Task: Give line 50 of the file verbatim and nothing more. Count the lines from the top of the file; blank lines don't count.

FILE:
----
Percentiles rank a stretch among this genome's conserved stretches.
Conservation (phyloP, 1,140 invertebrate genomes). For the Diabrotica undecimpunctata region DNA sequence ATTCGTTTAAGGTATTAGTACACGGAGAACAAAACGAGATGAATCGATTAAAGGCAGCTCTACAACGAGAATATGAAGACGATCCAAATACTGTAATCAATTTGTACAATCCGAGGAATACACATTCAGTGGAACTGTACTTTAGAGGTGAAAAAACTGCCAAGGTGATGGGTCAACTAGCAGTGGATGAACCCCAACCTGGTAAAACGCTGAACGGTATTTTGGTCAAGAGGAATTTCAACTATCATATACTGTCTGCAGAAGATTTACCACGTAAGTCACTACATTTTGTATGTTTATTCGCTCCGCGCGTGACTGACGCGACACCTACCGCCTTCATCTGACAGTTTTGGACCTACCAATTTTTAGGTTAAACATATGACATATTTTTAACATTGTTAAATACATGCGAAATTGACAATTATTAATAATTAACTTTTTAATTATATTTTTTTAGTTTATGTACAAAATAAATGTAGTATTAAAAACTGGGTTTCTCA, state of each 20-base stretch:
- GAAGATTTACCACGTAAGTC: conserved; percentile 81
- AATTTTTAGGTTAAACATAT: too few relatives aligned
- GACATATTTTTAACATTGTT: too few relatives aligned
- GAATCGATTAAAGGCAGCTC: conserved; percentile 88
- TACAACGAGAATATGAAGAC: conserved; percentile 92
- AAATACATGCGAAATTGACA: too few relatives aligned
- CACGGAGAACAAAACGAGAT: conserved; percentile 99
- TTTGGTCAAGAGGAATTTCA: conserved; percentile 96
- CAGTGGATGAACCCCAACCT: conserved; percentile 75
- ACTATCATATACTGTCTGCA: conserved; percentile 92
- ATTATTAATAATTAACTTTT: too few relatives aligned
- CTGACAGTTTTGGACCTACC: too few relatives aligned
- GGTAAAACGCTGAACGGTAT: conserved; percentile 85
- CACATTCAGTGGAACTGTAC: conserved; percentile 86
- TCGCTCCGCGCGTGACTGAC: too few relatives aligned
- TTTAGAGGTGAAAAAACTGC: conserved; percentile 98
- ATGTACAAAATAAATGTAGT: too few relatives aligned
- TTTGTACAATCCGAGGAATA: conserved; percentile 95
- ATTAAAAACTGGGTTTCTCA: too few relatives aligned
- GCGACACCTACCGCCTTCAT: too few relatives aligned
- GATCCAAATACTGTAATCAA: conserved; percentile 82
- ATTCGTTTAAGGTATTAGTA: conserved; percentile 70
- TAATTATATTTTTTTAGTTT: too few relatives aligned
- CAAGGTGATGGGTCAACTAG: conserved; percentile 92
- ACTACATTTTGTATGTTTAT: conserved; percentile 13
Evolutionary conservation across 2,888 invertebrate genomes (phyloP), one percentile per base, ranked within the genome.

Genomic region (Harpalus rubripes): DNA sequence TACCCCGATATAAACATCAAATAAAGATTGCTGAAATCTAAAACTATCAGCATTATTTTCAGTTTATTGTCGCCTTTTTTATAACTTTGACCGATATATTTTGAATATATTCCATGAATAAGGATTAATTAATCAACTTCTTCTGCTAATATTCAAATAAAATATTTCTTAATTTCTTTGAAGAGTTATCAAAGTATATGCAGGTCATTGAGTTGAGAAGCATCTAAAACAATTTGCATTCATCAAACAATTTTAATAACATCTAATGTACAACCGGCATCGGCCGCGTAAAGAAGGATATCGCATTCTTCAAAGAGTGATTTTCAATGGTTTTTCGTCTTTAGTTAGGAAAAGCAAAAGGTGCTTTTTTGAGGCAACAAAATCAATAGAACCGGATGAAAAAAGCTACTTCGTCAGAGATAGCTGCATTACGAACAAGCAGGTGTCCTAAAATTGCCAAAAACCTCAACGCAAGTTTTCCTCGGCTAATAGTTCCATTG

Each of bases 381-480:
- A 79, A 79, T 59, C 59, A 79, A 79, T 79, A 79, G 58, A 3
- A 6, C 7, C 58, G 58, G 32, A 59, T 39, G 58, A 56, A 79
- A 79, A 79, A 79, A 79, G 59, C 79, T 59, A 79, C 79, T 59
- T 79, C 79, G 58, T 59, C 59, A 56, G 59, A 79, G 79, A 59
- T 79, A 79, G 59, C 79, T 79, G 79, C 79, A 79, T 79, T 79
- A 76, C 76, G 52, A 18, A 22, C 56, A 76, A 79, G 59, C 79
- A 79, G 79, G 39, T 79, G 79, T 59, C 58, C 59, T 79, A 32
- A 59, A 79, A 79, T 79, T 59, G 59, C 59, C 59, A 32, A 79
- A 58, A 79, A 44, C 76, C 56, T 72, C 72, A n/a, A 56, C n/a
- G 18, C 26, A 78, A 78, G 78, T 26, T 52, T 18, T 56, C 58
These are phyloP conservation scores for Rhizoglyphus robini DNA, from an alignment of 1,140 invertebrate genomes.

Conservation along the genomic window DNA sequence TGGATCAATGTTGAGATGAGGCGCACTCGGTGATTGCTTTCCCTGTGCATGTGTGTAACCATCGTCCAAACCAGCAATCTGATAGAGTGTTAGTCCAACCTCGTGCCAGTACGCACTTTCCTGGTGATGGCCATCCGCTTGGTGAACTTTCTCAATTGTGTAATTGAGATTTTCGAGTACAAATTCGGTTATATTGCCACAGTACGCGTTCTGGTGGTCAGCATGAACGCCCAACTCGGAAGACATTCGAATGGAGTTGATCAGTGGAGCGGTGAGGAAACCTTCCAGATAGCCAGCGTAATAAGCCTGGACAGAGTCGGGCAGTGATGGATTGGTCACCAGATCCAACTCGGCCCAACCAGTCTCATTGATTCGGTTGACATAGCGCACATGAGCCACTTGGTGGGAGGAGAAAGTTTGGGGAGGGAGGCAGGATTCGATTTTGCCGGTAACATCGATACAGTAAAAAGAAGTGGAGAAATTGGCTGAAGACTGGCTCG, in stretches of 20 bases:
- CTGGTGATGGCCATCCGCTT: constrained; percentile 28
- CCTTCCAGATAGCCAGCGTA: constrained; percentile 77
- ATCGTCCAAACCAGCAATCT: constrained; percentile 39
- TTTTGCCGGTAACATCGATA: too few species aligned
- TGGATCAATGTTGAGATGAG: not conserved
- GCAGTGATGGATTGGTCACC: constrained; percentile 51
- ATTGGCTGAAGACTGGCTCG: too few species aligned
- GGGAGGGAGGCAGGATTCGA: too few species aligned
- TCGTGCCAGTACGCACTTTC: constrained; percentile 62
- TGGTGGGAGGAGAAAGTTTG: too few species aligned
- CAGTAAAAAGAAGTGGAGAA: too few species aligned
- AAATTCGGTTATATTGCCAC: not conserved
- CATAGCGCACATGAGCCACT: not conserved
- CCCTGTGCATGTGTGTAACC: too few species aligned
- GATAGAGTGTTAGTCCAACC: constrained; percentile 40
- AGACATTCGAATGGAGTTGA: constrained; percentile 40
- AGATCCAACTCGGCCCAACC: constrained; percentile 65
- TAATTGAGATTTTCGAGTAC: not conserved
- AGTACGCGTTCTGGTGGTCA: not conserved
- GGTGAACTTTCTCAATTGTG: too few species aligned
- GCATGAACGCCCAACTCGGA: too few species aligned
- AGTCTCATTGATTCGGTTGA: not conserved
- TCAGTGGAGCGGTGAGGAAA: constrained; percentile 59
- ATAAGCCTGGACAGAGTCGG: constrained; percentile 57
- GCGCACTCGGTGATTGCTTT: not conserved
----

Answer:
- GGGAGGGAGGCAGGATTCGA: too few species aligned